Suzuki’s Hayabusa, by far, is the most remarkable achievement of modern day sportbike engineering. No other motorcycle has had its life filled with as much emotion, opinion, support and controversy as the Hayabusa. And it’s got all of those things at the same time.
In essence, Hayabusa has been the standard which has defined Superbike performance since its launch in 1999. A century came to its end as it gave birth to a new generation of performance motorcycles. Without a doubt, this is Suzuki’s finest sportbike so far. World’s first production motorcycle to touch and cross the magic figure of 300 km/h, and the one which brought the infamous “Gentlemen’s Agreement” into existence. Of course, we all know what it means – that no motorcycle post the year 2000 shall exceed the top speed of 300 km/h.
And for exactly this reason, the 300 km/h is still a magic figure for any motorcycle even though many of them are well capable of going beyond it (but they are electronically restricted).
But why did Suzuki do it and it’s not a typical case of why not! A few days back, we came across an excerpt from the man who led Hayabusa’s engine development team. Interestingly, he disclosed that Suzuki wasn’t really out to make the fastest motorcycle in the world, their only objective was to make an engine which would give effortless power at all speeds. Such a simple line of thought one would say. And look where it got them.
Riding the Hayabusa would reveal to anyone that the rider doesn’t really have to work to generate speed. It is like it is always there. It comes so easy on tap. To be fair to all Superbikes and Hyperbikes, none struggle (by any definition) to gain speed, but there’s something about the Hayabusa, that big and round thing of a motorcycle when it just continues to put G-forces on the rider without an iota of a hiccup in its acceleration. There’s literally no dip of any sort in its torque curve. Beyond a point, it actually feels it would blast through a wall if required!
Suzuki has designed Hayabusa on the concept of the Peregrine Falcon, a relatively large bird (a falcon) which is renowned for its high-speed dive to hunt its prey on the ground or water where it achieves the speed of around 320 km/h making it the fastest of all forms of animals. Hayabusa, at its launch, could go well over 300 km/h and several reports suggest that it could do somewhere between 320 to 330 km/h before the top speed restriction came into place.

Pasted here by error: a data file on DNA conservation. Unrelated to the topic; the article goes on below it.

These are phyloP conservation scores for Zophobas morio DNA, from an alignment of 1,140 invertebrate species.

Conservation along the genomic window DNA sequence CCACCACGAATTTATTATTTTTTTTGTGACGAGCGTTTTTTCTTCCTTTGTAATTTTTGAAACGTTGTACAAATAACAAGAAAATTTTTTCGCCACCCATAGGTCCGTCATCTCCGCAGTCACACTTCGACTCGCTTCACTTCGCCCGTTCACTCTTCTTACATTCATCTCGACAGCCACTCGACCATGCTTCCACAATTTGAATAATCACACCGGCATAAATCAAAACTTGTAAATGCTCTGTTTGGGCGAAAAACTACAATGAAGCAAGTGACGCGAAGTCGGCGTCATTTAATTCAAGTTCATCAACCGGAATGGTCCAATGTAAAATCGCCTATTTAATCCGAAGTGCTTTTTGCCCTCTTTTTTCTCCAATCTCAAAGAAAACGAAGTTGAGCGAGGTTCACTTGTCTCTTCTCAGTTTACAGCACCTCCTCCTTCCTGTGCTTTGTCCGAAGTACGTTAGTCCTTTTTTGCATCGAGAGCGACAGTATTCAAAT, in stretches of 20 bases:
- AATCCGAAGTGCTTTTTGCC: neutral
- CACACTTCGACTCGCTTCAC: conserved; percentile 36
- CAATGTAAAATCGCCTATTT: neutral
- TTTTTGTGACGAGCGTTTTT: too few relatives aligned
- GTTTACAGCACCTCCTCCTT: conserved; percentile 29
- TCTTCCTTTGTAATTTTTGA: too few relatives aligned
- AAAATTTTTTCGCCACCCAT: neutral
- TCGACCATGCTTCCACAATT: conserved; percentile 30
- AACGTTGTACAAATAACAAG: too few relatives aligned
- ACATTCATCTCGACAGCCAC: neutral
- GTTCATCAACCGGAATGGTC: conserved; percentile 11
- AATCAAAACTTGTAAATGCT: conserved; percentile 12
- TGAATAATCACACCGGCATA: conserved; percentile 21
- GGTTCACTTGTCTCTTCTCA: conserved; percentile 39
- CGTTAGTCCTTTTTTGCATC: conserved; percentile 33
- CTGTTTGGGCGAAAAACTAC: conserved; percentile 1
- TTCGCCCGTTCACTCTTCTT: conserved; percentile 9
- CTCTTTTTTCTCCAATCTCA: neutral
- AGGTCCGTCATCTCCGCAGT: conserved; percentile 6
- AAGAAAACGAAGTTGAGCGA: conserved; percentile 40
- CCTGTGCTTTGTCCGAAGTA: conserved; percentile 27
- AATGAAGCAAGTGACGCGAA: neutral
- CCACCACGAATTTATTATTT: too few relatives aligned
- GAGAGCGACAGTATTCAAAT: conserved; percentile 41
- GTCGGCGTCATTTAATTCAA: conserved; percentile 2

Hayabusa’s front impeccably resembles the face of a falcon or a hawk or an eagle – the headlight being a part of the beak while the indicators and air-vents form the nose. It is sharp enough and aesthetics aside, it is one of the most effective aerodynamic fronts one would find on a motorcycle. Period. The whole fairing, from front to back, has been designed in a wind tunnel to tear through the wind with the rider tucked in behind the windshield. It is as stable as a motorcycle can get at all possible speeds.
At xBhp, we have had a long association with this motorcycle and are smitten by its capabilities as a long distance sport-tourer. This motorcycle has been around on various pan-India rides and has proven to be an absolutely dependable two-wheeler. The reliability is absolutely bullet proof. It is not without its own share of faults, though. It heats up pretty good and the middle part of the frame becomes quite unbearable after a good ride in Indian traffic. Heat management can definitely be better.
Suzuki now makes Hayabusa in India, but if you still find it a bit out of budget, perhaps, you can try searching it on OLX and find a good second-hand deal for yourself.
Suffice it to say that Hayabusa is one of the greatest achievements of mankind. Personal preferences aside, it is one of the most important motorcycles ever made in the world. Even when its main competitor, Kawasaki ZX-14R, has more features, Hayabusa continues to be the favourite for many riders who are looking to buy a Hyperbike.
The legacy is quite unmatched.